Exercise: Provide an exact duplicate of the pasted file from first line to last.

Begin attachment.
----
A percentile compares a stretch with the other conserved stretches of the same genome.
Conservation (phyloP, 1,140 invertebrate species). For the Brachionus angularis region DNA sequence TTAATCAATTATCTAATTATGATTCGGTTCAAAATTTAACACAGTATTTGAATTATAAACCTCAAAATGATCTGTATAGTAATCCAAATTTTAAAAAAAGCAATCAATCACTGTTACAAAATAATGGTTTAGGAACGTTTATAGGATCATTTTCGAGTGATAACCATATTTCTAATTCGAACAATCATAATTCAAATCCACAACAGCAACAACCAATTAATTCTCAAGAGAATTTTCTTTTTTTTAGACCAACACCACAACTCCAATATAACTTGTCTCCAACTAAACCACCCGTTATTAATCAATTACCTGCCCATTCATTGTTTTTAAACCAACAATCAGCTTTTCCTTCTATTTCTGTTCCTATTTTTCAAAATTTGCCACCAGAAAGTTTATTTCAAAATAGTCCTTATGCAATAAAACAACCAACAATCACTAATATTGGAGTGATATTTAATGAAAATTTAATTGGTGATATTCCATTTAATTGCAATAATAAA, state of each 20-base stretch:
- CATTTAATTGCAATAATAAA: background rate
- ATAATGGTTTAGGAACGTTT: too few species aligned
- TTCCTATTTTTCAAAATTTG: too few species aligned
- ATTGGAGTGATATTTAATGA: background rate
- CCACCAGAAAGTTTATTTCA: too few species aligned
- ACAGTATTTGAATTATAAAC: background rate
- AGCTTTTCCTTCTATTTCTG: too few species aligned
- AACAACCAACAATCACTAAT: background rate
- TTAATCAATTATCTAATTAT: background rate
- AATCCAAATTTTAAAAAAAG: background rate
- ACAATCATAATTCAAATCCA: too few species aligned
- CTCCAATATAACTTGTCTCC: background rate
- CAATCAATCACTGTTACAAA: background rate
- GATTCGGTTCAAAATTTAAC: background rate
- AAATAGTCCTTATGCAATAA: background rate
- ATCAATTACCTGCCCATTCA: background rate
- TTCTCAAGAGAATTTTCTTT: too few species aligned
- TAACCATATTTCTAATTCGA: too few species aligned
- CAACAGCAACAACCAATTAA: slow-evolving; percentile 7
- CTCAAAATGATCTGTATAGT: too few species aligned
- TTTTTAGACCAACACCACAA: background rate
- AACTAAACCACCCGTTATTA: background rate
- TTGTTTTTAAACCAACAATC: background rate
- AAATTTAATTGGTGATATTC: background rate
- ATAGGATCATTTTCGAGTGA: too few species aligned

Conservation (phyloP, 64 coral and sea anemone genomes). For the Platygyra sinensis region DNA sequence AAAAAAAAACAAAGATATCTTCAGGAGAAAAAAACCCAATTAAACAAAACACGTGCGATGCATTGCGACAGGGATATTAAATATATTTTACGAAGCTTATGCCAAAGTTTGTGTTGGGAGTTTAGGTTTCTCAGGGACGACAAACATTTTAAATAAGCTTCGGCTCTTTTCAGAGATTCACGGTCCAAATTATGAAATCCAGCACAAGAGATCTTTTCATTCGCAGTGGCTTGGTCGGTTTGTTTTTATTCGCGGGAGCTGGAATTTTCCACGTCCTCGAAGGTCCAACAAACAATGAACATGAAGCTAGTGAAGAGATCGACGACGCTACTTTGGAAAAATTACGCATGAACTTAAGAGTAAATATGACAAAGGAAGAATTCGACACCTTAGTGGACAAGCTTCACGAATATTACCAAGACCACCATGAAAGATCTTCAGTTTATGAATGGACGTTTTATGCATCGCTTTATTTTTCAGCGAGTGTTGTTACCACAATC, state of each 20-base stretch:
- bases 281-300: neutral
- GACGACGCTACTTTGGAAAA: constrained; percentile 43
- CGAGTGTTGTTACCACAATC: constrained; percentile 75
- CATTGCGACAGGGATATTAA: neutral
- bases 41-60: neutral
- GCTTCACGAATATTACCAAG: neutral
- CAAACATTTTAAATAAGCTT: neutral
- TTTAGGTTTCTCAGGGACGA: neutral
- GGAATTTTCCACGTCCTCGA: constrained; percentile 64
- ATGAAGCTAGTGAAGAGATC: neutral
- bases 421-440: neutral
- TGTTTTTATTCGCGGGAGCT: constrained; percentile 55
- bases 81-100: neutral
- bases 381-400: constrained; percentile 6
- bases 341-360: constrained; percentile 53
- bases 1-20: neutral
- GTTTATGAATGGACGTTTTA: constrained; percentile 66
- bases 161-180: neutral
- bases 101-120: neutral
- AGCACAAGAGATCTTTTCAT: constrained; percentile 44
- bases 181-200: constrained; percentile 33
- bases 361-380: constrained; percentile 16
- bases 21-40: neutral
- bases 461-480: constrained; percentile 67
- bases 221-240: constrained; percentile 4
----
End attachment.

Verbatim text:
A percentile compares a stretch with the other conserved stretches of the same genome.
Conservation (phyloP, 1,140 invertebrate species). For the Brachionus angularis region DNA sequence TTAATCAATTATCTAATTATGATTCGGTTCAAAATTTAACACAGTATTTGAATTATAAACCTCAAAATGATCTGTATAGTAATCCAAATTTTAAAAAAAGCAATCAATCACTGTTACAAAATAATGGTTTAGGAACGTTTATAGGATCATTTTCGAGTGATAACCATATTTCTAATTCGAACAATCATAATTCAAATCCACAACAGCAACAACCAATTAATTCTCAAGAGAATTTTCTTTTTTTTAGACCAACACCACAACTCCAATATAACTTGTCTCCAACTAAACCACCCGTTATTAATCAATTACCTGCCCATTCATTGTTTTTAAACCAACAATCAGCTTTTCCTTCTATTTCTGTTCCTATTTTTCAAAATTTGCCACCAGAAAGTTTATTTCAAAATAGTCCTTATGCAATAAAACAACCAACAATCACTAATATTGGAGTGATATTTAATGAAAATTTAATTGGTGATATTCCATTTAATTGCAATAATAAA, state of each 20-base stretch:
- CATTTAATTGCAATAATAAA: background rate
- ATAATGGTTTAGGAACGTTT: too few species aligned
- TTCCTATTTTTCAAAATTTG: too few species aligned
- ATTGGAGTGATATTTAATGA: background rate
- CCACCAGAAAGTTTATTTCA: too few species aligned
- ACAGTATTTGAATTATAAAC: background rate
- AGCTTTTCCTTCTATTTCTG: too few species aligned
- AACAACCAACAATCACTAAT: background rate
- TTAATCAATTATCTAATTAT: background rate
- AATCCAAATTTTAAAAAAAG: background rate
- ACAATCATAATTCAAATCCA: too few species aligned
- CTCCAATATAACTTGTCTCC: background rate
- CAATCAATCACTGTTACAAA: background rate
- GATTCGGTTCAAAATTTAAC: background rate
- AAATAGTCCTTATGCAATAA: background rate
- ATCAATTACCTGCCCATTCA: background rate
- TTCTCAAGAGAATTTTCTTT: too few species aligned
- TAACCATATTTCTAATTCGA: too few species aligned
- CAACAGCAACAACCAATTAA: slow-evolving; percentile 7
- CTCAAAATGATCTGTATAGT: too few species aligned
- TTTTTAGACCAACACCACAA: background rate
- AACTAAACCACCCGTTATTA: background rate
- TTGTTTTTAAACCAACAATC: background rate
- AAATTTAATTGGTGATATTC: background rate
- ATAGGATCATTTTCGAGTGA: too few species aligned

Conservation (phyloP, 64 coral and sea anemone genomes). For the Platygyra sinensis region DNA sequence AAAAAAAAACAAAGATATCTTCAGGAGAAAAAAACCCAATTAAACAAAACACGTGCGATGCATTGCGACAGGGATATTAAATATATTTTACGAAGCTTATGCCAAAGTTTGTGTTGGGAGTTTAGGTTTCTCAGGGACGACAAACATTTTAAATAAGCTTCGGCTCTTTTCAGAGATTCACGGTCCAAATTATGAAATCCAGCACAAGAGATCTTTTCATTCGCAGTGGCTTGGTCGGTTTGTTTTTATTCGCGGGAGCTGGAATTTTCCACGTCCTCGAAGGTCCAACAAACAATGAACATGAAGCTAGTGAAGAGATCGACGACGCTACTTTGGAAAAATTACGCATGAACTTAAGAGTAAATATGACAAAGGAAGAATTCGACACCTTAGTGGACAAGCTTCACGAATATTACCAAGACCACCATGAAAGATCTTCAGTTTATGAATGGACGTTTTATGCATCGCTTTATTTTTCAGCGAGTGTTGTTACCACAATC, state of each 20-base stretch:
- bases 281-300: neutral
- GACGACGCTACTTTGGAAAA: constrained; percentile 43
- CGAGTGTTGTTACCACAATC: constrained; percentile 75
- CATTGCGACAGGGATATTAA: neutral
- bases 41-60: neutral
- GCTTCACGAATATTACCAAG: neutral
- CAAACATTTTAAATAAGCTT: neutral
- TTTAGGTTTCTCAGGGACGA: neutral
- GGAATTTTCCACGTCCTCGA: constrained; percentile 64
- ATGAAGCTAGTGAAGAGATC: neutral
- bases 421-440: neutral
- TGTTTTTATTCGCGGGAGCT: constrained; percentile 55
- bases 81-100: neutral
- bases 381-400: constrained; percentile 6
- bases 341-360: constrained; percentile 53
- bases 1-20: neutral
- GTTTATGAATGGACGTTTTA: constrained; percentile 66
- bases 161-180: neutral
- bases 101-120: neutral
- AGCACAAGAGATCTTTTCAT: constrained; percentile 44
- bases 181-200: constrained; percentile 33
- bases 361-380: constrained; percentile 16
- bases 21-40: neutral
- bases 461-480: constrained; percentile 67
- bases 221-240: constrained; percentile 4